Sentiments of a Senior – Written April, 2005

When I first came to this school four years ago, I was told by my RA, also my student government president, that it was his goal to leave this school a better place than he found it. It had always struck me as a cheesy idea, one he used to get his name on plaques and win votes. In my tenure here I’ve done my best to change things, many of which no one will ever know I had any impact on, but that without me or the people I work for, they would have never happened. You won’t hear my name in an awards ceremony or read it on some plaque; at best you might see my name on a ballot, where it’s been for my whole career, always maintaining a position in my government.

I always hear people talk about how bummin’ High Point is, how it sucks, and I always ask these people what it is they do to make this place a better place. As it happens, when I created an underground publication in my junior year, it was as much a backlash to the administration that didn’t want to change as it was an indictment of a bunch of students who loved to complain and then be complacent. It’s not the fact that I fought with my best friend for a Frisbee golf course or a remodeling of the ravine, projects started at the end of our careers never to be used by us. No one will remember my name – no one will remember what I did here – but I did things and I will remember them and that is what my experience here was about.

All I ever wanted was to give my people better representation; all those people that didn’t understand the system, talked negatively about it, and did nothing about it. For the wasted kids at parties, for the dork that no one talks to, for the insane freaks that don’t care about anyone – I did it for them. This isn’t a self-indulgent rant. This is the truth. This to explain to you that the duty you have to make this world a better place goes far beyond yourself. The lives I’ve affected will be changed forever and most of them will never even remember me and have no idea what I did for them. Whether it was protecting their investment in SGA or helping them back to their dorm room when they were too drunk to do it themselves, these are all duties that are done for something more than a résumé, transcript, or praise. For as much as I have hated this university, and at times that hatred has been an inferno of rage, I have never stopped serving it. It’s all I had.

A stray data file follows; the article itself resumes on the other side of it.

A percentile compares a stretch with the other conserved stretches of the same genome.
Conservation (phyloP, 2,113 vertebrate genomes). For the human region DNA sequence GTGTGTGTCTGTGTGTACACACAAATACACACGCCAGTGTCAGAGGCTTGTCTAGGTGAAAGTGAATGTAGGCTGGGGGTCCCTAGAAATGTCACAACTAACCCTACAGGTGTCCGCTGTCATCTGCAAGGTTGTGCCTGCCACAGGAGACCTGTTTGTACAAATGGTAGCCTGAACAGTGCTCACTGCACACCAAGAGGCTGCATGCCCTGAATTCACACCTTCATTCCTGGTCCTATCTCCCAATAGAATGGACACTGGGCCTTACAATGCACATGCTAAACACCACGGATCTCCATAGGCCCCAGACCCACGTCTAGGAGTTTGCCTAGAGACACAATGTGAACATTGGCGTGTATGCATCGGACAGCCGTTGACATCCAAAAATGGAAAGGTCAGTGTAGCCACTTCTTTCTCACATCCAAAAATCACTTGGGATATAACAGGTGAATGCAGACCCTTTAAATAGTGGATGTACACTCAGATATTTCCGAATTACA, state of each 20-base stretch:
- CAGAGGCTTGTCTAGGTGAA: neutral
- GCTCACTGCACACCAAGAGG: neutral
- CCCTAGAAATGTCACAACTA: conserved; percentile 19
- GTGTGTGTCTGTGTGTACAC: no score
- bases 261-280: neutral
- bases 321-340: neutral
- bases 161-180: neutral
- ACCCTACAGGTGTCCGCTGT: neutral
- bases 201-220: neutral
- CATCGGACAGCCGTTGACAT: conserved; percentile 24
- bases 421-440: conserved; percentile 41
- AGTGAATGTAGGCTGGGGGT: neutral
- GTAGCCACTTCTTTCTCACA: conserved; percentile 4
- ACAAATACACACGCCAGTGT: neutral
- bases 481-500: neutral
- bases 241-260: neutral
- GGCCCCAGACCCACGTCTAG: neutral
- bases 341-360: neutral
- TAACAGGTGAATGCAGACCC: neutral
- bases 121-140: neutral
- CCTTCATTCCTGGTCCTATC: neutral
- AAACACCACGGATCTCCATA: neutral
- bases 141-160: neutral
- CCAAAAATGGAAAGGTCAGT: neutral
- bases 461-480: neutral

The Source didn’t do anything – how many people that read this even know what it is? I wonder if I’ll remember it in 20 years. Will I remember I did my senior seminar on my hero Hunter Thompson a semester before he blew his head off? Will I remember how much I couldn’t wait to get out of this wretched place only to realize that it has become my home and I will miss it? Will I remember anything they won’t? The only thing I can hope is that this, my final act of service, technically an assignment for my Journalism II class, may become my gift to the student body if it is someday published. Who recognizes the name, and who really cares?

The best pizza in town is on the other side of it; it’s called Elizabeth’s, on Westchester, and it’s worth the drive. Top floors of dorms are better because when others’ rooms flood they don’t seep through your ceilings. Take meetings with your professors; think of interesting things you might like to ask about this school and take a meeting with a dean, vice president, or even president. The cafeteria will always suck – I’ve helped implement changes in the caf that people asked for only to have more people complain about the changes – stop whining and do something! Do what you do regardless of the people that tell you it’s stupid or futile or not worth it – what you want is worth it, and anyone that keeps you away from what you want is a hindrance, be it a friend, enemy, relative, or yourself. We are each guiltier than anyone of holding ourselves back. Hunter Thompson talked a lot about fear and loathing, the new Great American Pastime, and how it could consume and cripple a person; do not allow this to happen to you. Make each day count – they’re beautiful – and you never know when one day, the memory of these days will be all you have.

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